Unhappily Ever After

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Once upon a time, there was a kingdom with the noble goal of providing its citizens (in modern parlance, “customers”) with good service while cutting the associated costs. The prince in charge of the project was perplexed: Good service meant being available to help citizens whenever they needed it, yet the royal treasury was limited. How could he complete his mission? 

A handsome merchant rode into town selling fantastic devices that promised a solution to this quandary: self-service systems that were always available, giving citizens access to the information and transactions they wanted, all for a fraction of the cost of employing enough people to do the same job. The prince hesitated when he heard the sum the merchant required, but in the end the prince convinced the royal advisers that this would be an investment in serving the citizens on whom the kingdom depended.

The merchant delivered the magical self-service system, as promised, and rode out of town with his bags of gold. The prince presented the system to the royal advisers and, despite his doubts, reported the claims of the merchant about how the system would meet the needs of the citizens.

Next, the prince petitioned the king for permission to consult a wandering wise woman, knowledgeable in the ways of self-service, to look upon the system and pronounce it fit to serve the citizens. The wise woman had asked for only a few gold pieces—much less than the merchant charged, the prince argued—and the wise woman’s blessing would bring them good fortune in all the affairs of the kingdom. The king agreed. 

The wise woman came and gazed upon the self-service system and spoke words of advice. But she confounded the prince by withholding her blessing, instead delivering this cryptic message: “The only blessing of value had to come from the citizens themselves.” The prince was left suspecting that the wise woman was just a weird, old hippie living alone in a cave, not a prophet to be consulted during uncertain times. Sensing the prince’s dismay, the wise woman decided to write this column.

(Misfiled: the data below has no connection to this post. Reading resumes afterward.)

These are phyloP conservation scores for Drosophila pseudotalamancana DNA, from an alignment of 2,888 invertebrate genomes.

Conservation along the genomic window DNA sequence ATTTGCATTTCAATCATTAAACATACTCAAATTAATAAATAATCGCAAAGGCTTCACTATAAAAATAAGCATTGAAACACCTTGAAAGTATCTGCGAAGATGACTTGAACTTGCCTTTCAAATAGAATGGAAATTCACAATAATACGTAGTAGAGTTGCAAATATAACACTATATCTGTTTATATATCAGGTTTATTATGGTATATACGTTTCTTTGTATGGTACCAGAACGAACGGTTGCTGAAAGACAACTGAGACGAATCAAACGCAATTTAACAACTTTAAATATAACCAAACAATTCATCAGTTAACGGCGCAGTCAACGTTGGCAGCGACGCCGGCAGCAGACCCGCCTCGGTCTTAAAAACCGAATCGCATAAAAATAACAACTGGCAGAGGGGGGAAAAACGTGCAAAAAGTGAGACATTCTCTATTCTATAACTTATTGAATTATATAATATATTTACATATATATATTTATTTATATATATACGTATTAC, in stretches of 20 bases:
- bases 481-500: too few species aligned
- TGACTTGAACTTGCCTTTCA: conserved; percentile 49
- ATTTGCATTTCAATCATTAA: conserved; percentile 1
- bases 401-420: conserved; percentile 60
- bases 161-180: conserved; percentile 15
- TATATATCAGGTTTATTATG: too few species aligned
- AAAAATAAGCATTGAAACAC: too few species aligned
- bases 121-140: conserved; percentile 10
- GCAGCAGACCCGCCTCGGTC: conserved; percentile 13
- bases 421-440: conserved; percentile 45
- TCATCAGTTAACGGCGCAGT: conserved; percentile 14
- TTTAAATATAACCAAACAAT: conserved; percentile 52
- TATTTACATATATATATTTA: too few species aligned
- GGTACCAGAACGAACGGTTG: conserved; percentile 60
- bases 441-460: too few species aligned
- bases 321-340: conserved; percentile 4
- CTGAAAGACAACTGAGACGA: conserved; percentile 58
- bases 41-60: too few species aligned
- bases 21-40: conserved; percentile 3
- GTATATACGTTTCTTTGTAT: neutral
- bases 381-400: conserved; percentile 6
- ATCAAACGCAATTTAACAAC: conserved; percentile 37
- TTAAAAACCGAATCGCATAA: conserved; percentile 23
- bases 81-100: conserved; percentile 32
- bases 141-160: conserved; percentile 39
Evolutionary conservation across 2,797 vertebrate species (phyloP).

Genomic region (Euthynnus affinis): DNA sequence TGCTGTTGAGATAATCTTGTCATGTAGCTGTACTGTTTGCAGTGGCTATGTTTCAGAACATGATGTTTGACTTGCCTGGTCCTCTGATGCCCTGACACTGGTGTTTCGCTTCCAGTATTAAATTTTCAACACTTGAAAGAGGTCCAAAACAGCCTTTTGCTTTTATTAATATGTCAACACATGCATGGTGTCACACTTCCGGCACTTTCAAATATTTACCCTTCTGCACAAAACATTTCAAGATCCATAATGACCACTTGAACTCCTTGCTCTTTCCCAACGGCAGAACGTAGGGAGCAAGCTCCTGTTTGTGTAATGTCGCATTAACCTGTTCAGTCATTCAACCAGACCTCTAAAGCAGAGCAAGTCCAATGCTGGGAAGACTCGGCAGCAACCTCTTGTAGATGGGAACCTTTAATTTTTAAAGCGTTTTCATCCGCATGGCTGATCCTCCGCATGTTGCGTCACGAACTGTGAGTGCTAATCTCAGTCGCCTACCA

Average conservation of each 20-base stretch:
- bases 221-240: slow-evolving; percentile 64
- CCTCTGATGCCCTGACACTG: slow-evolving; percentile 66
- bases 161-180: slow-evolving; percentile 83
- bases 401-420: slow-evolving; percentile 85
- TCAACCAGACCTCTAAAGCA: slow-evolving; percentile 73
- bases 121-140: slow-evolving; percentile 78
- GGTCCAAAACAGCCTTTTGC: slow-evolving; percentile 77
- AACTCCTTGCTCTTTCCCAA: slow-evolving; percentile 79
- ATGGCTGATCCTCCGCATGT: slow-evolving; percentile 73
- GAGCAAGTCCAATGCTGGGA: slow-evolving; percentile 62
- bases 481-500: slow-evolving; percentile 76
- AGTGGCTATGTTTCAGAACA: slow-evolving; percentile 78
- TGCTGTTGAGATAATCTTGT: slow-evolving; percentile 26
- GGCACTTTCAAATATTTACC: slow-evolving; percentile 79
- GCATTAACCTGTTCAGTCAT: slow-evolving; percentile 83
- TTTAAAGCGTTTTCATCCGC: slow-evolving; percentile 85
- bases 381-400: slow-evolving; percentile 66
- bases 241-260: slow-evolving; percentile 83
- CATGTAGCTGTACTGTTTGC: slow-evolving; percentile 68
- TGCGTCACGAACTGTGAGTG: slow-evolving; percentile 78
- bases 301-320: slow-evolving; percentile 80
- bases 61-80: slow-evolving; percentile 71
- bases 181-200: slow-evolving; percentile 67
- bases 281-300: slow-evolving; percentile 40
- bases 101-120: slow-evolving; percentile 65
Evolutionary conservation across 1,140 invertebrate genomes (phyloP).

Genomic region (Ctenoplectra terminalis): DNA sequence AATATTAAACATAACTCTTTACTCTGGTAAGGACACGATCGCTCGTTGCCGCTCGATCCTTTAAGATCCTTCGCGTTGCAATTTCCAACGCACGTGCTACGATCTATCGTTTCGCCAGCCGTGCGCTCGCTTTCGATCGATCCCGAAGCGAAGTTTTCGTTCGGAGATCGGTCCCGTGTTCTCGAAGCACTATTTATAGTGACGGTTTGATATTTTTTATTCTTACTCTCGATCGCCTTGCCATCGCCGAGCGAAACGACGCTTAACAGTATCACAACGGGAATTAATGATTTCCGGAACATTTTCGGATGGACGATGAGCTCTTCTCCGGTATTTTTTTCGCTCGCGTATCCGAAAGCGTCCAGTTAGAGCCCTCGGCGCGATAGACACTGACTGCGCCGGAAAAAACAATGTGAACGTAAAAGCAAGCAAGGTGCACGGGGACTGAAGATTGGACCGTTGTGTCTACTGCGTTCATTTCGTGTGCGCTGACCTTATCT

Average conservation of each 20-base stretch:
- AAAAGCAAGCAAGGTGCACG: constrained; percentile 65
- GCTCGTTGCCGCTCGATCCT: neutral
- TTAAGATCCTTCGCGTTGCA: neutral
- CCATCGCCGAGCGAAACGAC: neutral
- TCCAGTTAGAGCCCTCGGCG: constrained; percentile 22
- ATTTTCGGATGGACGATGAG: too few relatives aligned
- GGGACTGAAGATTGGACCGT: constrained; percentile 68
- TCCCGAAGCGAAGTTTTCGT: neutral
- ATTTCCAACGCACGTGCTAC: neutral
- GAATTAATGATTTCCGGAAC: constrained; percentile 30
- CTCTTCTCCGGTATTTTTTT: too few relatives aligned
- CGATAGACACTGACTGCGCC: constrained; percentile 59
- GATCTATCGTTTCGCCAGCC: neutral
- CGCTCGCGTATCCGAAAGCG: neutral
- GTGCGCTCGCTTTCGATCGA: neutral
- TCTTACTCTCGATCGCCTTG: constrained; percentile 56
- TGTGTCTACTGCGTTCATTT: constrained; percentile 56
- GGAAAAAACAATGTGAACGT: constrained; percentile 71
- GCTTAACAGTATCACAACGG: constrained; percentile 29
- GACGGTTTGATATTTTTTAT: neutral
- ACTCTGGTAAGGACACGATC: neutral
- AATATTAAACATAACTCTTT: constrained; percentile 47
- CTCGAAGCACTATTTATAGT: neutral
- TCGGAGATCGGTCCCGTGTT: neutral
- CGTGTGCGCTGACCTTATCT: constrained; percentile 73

OK, back to real life. I apologize for the silly story and for seeming vain for portraying myself as the wise woman. For months I have been trying to find an effective way to write about the limitations of one of my most popular consulting services, and I finally settled on this fairy tale.

The technique in question goes by many names: expert review, heuristic evaluation, user experience assessment. Regardless, this is a method for evaluating a user interface without direct input from users. Instead, the method relies on the judgment and experience of an expert. To conduct a review, the expert assumes the role of a typical user and engages with the system to complete common tasks with the goal of understanding users’ real-world experiences. Those interactions allow the expert to identify positive aspects of the interface as well as areas for improvement.

Expert review is popular with clients, especially in tough economic times, because it is a quick and relatively inexpensive way to get a second opinion about a self-service system. Expert review is a great first step in improving user experience, but it’s just that—a first step. Too many clients ignore its obvious limitations and treat it as a cure-all. They believe that no matter what they’ve done wrong in the project, everything will be fine as long as they get the blessing of an expert.

Let me set the record straight: An expert review is nothing more than the judgments and opinions of one person with vast experience and talent for analysis. Expert review is not quantitative, it doesn’t empirically measure anything, and it is not truly predictive. By definition, expert review cannot tell you how customers will react to your system, whether they will be able to use it to complete their tasks, or whether they’ll like it.

If the expert you’ve hired is good, then the review will deliver a set of meaningful insights and recommendations for improving your system. Still, it’s no substitute for testing with actual users. Any expert worth hiring will tell you what the wise woman told the prince: “It’s not my blessing that you need—it’s that of the customers who use the system.”

So is it worth doing an expert review? Absolutely, as long as you understand that the findings tell only part of the story and that meticulously collected user feedback is the best way to improve user experience. Now I’m going back to my cave.

Susan Hura, Ph.D., is principal and founder of SpeechUsability, a VUI design consulting firm. She can be reached at susan@speechusability.com.

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